Specialized fibers composed of bundles which can shorten and lengthen. Muscles attach to bone via tendons and function to provide movement. Specialized muscles also act to hold the body erect against the pull of gravity.

Muscle Relaxants

Medications that reduce contractibility of muscle fibers, which in turn may relieve some types of muscle spasms.

Motion Segment

The basic building component of the spinal column. It is composed of two vertebrae, a disc, muscles, ligaments, nerves, intervertebral foramina and facet joints. Vertebral motion segments, along with the sacrum and coccyx, link together to form the spinal column.


A form of manual therapy in which a physical therapist, chiropractor, or physician of osteopathy performs deep soft tissue therapy for possible pain relief and/or increased joint mobility.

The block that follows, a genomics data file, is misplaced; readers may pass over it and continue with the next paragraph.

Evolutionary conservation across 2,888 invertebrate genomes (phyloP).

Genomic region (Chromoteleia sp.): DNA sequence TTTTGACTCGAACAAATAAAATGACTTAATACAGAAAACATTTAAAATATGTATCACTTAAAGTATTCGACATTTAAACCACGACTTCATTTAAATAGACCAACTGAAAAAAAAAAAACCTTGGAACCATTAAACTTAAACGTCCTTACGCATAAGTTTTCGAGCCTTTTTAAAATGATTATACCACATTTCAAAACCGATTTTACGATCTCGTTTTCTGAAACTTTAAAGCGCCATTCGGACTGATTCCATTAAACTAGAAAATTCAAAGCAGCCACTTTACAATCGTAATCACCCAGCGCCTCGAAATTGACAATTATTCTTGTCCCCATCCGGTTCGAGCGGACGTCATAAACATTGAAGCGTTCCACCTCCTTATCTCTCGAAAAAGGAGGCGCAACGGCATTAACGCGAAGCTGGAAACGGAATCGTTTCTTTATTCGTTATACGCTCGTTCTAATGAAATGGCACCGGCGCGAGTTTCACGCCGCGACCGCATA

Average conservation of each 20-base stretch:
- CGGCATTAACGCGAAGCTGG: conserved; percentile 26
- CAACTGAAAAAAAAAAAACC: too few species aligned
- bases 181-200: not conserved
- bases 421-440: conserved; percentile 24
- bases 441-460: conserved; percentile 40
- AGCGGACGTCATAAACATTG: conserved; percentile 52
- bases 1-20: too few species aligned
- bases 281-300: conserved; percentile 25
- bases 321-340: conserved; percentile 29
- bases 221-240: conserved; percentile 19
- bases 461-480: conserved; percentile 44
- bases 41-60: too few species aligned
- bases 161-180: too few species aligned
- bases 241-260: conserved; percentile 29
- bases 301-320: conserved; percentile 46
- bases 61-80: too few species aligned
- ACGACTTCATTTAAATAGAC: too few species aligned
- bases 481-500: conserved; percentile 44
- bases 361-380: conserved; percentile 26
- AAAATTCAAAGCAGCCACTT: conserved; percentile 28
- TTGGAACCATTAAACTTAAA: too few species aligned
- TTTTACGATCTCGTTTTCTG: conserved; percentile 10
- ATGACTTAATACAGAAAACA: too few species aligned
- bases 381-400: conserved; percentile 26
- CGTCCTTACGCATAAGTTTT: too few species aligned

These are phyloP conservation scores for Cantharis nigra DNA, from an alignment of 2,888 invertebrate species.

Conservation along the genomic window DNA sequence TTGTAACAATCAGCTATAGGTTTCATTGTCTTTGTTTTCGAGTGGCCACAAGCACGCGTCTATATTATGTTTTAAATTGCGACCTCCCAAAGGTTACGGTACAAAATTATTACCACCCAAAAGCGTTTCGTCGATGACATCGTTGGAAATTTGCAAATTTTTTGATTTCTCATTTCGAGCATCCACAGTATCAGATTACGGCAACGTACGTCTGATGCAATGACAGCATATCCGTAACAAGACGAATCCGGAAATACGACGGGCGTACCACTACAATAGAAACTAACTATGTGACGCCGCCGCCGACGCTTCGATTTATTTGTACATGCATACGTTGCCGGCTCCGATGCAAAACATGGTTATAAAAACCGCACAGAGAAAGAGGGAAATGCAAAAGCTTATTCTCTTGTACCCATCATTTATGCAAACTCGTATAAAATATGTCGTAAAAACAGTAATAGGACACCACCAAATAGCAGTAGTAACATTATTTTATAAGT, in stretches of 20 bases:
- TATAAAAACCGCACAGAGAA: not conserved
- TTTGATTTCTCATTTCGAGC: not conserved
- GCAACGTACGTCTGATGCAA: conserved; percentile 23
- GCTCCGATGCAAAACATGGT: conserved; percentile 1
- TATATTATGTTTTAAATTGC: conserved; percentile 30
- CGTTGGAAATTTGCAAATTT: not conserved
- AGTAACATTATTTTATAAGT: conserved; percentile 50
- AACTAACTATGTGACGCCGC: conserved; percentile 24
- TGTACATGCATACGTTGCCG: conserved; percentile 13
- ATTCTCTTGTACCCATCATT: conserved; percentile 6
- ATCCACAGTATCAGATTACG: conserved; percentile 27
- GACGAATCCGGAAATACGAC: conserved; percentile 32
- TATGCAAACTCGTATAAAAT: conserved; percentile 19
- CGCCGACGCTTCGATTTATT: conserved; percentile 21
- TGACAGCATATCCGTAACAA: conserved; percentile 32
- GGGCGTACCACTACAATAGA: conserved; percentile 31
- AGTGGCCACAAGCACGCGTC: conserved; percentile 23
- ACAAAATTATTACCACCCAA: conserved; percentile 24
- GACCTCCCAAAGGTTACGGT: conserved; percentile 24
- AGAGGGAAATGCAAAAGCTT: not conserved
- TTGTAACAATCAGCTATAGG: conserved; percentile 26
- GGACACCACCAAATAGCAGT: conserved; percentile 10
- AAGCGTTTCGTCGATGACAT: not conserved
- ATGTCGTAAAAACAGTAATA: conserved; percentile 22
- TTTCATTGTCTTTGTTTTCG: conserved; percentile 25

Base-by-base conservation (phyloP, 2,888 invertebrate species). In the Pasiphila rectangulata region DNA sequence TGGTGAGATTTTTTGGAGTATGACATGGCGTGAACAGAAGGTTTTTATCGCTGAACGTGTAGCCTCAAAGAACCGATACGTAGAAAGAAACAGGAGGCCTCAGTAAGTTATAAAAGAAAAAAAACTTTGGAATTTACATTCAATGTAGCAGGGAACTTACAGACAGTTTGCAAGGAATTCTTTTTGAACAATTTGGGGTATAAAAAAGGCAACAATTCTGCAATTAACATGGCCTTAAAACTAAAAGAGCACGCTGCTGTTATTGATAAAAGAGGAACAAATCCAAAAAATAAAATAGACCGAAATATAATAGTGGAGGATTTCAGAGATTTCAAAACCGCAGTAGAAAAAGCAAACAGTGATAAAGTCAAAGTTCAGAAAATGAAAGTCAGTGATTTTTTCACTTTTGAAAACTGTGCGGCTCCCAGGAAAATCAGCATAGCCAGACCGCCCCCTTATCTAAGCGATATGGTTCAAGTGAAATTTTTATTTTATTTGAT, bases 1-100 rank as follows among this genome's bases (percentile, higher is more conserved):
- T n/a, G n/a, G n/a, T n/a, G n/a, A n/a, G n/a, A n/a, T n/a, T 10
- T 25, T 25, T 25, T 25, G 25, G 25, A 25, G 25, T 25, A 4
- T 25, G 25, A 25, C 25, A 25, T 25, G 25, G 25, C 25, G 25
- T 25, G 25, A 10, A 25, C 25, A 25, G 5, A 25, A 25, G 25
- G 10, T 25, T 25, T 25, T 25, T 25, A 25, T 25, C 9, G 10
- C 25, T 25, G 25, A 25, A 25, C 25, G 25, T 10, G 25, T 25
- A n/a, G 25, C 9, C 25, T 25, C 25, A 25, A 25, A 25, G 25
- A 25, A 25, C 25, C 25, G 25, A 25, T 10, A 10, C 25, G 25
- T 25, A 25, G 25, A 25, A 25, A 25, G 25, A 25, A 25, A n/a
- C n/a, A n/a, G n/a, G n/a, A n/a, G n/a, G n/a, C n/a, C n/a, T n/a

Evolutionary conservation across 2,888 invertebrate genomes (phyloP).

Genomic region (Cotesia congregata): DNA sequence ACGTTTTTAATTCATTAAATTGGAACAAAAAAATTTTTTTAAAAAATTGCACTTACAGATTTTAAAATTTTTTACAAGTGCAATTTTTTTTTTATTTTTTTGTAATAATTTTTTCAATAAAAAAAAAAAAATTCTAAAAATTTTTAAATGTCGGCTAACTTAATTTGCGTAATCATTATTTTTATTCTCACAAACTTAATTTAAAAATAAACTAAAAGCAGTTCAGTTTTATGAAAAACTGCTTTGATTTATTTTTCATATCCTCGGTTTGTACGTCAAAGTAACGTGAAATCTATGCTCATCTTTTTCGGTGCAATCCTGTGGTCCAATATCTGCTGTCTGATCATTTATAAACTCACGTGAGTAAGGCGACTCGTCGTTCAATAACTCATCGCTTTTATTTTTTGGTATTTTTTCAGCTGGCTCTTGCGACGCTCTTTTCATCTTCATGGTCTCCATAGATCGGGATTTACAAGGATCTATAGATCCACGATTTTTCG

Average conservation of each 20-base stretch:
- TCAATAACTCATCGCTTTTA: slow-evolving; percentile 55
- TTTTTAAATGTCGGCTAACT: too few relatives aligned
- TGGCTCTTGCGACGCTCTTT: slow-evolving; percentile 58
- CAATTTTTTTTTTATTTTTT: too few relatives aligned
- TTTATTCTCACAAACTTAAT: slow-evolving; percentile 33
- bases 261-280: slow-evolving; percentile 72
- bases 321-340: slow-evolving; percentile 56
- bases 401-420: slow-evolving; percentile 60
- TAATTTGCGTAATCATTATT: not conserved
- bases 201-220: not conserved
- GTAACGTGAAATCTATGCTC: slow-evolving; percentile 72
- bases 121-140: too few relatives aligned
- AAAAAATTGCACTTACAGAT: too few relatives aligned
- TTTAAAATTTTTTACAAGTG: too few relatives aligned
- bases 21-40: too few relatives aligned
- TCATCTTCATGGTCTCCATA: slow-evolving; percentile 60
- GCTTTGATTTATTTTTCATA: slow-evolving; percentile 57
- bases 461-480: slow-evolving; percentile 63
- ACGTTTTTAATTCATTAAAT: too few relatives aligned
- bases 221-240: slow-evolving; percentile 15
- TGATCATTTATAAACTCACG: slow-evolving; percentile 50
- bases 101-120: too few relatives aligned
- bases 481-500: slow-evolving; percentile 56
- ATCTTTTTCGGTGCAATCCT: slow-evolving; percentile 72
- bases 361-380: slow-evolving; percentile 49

Magnetic Resonance Imaging (MRI)

A special study often used to diagnose spinal conditions. Images are obtained by using a high-strength magnetic field and radiowaves which allow for high resolution images of the spine without the ionizing radiation effects associated with x-rays. A patient enters a large room, lies on a narrow sliding bed, and is placed inside a very large metal, tunnel-shaped tube (magnet). Nothing touches the body and no sensations are felt during the test. The patient will hear a repetitive tapping noise which occurs while the machine is taking pictures from various angles. The entire examination should take less than one hour. It is important the patient remain motionless and relaxed while scans are obtained.


A surgical procedure usually performed as an outpatient, to remove a herniated disc (nucleus pulposus) which has been determined to be the source of a patient’s nerve pain.